Portrait photography

Which is better for studio portrait photography, Lightroom Classic, or Capture One 20?

Lightroom has dominated its field for over a decade and has been the raw processor and go-to catalog tool for many photographers. However, the competition has gradually improved, with Capture One 20 now considered by many to be better in some ways.

I’ve always considered raw processors and editing software like Photoshop to have a similar effect to choosing a bank as a kid or teen: that is, once you have one in. instead, as long as she does what you need her to do, you can’t really be bothered to change. I’ve been using Photoshop for almost two decades, which means when I was using a raw processor, Lightroom was the natural buy. These two were just must-haves, I could do whatever I wanted to do and more, and I hadn’t considered changing.

Then, for the last 5 years or so, I dabbled elsewhere. Sometimes it was curiosity, sometimes it was sponsored, sometimes it was at someone’s suggestion. Anyway, I’ve tried quite a few now. The first thing to say is that Lightroom isn’t the default winner and hasn’t been in a while. There are a number of great alternatives and a number of newcomers, and I liked things from programs like Affinity Photo, ACDSee, and ON1. However, the two alternatives to Lightroom that have stuck around for me are Capture One 20 and Luminar 4.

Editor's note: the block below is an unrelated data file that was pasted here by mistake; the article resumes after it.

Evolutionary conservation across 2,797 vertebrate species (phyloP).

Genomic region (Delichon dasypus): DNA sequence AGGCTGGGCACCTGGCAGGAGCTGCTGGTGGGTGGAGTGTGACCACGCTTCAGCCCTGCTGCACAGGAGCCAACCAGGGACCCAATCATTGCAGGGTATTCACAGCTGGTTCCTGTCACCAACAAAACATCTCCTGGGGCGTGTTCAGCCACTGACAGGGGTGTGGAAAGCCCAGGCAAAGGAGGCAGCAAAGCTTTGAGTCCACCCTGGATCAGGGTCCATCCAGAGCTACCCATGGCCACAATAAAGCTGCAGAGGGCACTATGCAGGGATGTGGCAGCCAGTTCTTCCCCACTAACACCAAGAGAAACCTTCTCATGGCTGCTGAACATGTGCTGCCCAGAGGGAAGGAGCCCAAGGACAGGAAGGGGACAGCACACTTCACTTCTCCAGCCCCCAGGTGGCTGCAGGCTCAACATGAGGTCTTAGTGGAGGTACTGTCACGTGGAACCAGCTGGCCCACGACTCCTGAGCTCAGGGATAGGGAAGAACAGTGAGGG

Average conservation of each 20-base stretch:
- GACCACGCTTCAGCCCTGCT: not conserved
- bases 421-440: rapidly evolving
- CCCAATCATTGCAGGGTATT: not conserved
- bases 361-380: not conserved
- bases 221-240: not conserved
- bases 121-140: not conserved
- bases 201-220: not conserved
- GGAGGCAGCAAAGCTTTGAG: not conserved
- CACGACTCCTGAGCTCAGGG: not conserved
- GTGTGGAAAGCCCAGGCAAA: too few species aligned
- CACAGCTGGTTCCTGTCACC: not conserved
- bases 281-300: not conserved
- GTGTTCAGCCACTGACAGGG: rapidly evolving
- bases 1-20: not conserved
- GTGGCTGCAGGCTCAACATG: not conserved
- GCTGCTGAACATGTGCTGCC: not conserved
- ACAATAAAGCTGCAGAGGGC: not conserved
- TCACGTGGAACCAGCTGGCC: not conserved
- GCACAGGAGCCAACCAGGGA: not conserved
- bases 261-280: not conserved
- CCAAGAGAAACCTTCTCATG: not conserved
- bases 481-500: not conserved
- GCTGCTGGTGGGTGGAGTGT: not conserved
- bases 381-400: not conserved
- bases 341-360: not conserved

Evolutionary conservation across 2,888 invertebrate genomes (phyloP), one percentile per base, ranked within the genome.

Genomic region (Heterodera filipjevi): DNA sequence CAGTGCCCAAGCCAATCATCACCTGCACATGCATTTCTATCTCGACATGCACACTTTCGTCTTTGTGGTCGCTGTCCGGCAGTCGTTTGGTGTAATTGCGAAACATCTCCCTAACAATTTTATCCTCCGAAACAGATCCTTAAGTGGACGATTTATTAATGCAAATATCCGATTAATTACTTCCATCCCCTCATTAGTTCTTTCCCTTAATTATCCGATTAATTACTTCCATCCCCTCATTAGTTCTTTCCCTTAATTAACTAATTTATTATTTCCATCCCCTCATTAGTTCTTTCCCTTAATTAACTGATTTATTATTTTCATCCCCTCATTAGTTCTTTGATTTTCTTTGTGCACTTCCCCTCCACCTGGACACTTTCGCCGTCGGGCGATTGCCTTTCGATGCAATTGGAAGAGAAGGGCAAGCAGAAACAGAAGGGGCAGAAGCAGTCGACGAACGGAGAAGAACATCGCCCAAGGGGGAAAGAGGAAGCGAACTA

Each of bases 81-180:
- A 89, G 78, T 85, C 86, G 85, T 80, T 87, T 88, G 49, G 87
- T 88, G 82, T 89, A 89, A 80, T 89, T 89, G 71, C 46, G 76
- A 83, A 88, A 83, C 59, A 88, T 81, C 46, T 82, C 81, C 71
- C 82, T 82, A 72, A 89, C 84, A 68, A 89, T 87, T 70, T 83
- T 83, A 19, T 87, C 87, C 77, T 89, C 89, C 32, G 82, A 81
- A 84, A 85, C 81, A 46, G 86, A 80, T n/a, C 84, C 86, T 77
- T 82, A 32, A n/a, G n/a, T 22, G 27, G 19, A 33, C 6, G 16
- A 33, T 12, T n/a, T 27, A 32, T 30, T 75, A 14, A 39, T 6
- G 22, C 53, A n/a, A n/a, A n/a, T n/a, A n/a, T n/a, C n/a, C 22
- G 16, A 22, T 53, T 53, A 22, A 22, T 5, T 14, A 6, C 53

In this video, studio portrait photographer John Gress compares Capture One 20 with Lightroom from his perspective. There is certainly no absolute dominant in the industry – even for something as specific as a studio portrait photographer – but it is beyond it.

Which editing suite do you use?


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